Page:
SAVANNAH - By the time residents and business owners started boarding up windows or packing up to leave, a priceless piece of American history was already safely secured from possible damage from Hurricane Irma.
A draft copy of the United States Constitution, once owned by founding University of Georgia President Abraham Baldwin, is the jewel of the Georgia Historical Society’s collection. The staff here moved early and diligently to safeguard it and other collection items from harm.
“We have to prepare every time as if it was the worst case scenario,” said senior historian Stan Deaton. “We can’t get caught flat footed.”
That means the staff works well in advance of official evacuation orders to move documents from the reading room into the vault, to board up windows and to lay tarps inside, should there be any sort of roof damage.
“We do the work at GHS in time to let people go take care of their personal property,” he said.
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The streets here are quiet today, with little traffic, vehicular or pedestrian. Lots of destinations that normally would welcome tourists on a balmy, sunny day like today are locked up tight.
But knock around town a little and you’ll hear the whine of saws and the pounding of hammers as residents board up ahead of Hurricane Irma.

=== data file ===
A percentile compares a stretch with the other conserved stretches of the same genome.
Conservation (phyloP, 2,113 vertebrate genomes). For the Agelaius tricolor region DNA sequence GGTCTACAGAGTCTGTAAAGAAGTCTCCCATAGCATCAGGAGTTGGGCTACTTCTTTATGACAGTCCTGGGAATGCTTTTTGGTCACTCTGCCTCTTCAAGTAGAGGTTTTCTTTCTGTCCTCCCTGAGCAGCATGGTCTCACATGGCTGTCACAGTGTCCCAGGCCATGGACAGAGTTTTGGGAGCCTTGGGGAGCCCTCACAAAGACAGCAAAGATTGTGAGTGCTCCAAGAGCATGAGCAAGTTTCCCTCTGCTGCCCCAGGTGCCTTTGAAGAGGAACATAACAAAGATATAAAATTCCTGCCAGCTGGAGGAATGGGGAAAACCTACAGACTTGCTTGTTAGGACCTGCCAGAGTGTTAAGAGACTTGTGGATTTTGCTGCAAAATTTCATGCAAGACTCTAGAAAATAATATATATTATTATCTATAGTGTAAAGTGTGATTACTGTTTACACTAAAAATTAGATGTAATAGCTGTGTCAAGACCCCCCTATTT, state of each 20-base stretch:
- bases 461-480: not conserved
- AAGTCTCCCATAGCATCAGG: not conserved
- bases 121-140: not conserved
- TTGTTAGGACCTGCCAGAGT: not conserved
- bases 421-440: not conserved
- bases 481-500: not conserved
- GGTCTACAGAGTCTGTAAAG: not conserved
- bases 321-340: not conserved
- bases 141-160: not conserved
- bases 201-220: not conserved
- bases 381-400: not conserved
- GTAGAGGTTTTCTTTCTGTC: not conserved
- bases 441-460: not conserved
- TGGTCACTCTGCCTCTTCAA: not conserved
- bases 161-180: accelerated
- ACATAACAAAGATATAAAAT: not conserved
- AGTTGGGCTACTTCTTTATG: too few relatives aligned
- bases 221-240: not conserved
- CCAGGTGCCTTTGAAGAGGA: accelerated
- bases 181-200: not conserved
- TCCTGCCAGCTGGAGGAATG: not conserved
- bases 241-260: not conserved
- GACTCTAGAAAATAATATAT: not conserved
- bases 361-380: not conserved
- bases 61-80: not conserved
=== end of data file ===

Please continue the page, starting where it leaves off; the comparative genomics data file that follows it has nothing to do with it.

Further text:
Many residents have set out already, as evidenced by the traffic arriving via Interstate 16. By 8 a.m. Saturday, all of I-16 will be headed westbound. Gov. Nathan Deal has expanded a state of emergency to 30 counties and has issued a mandatory evacuation order for everyone east of I-95.
During a Friday morning news conference, Deal expanded on the meaning of a “mandatory evacuation order,” saying authorities won’t force people to leave. Those who choose to remain do so with the understanding that emergency personnel will not attempt rescue operations at the height of the storm’s impact, Deal explained.
Deaton’s taking a wait and see attitude.
“We have a place in north Georgia. That’s where I went during Matthew,” he said. With storm forecasts shifting to suggest a more westward path, though, he’s monitoring things for now. Either way, he’s confident he and his colleagues have taken all measures to ensure the history society’s items will survive unscathed.
“We’ve been good stewards of Georgia history since 1839,” Deaton said. “We don’t leave anything to chance.”
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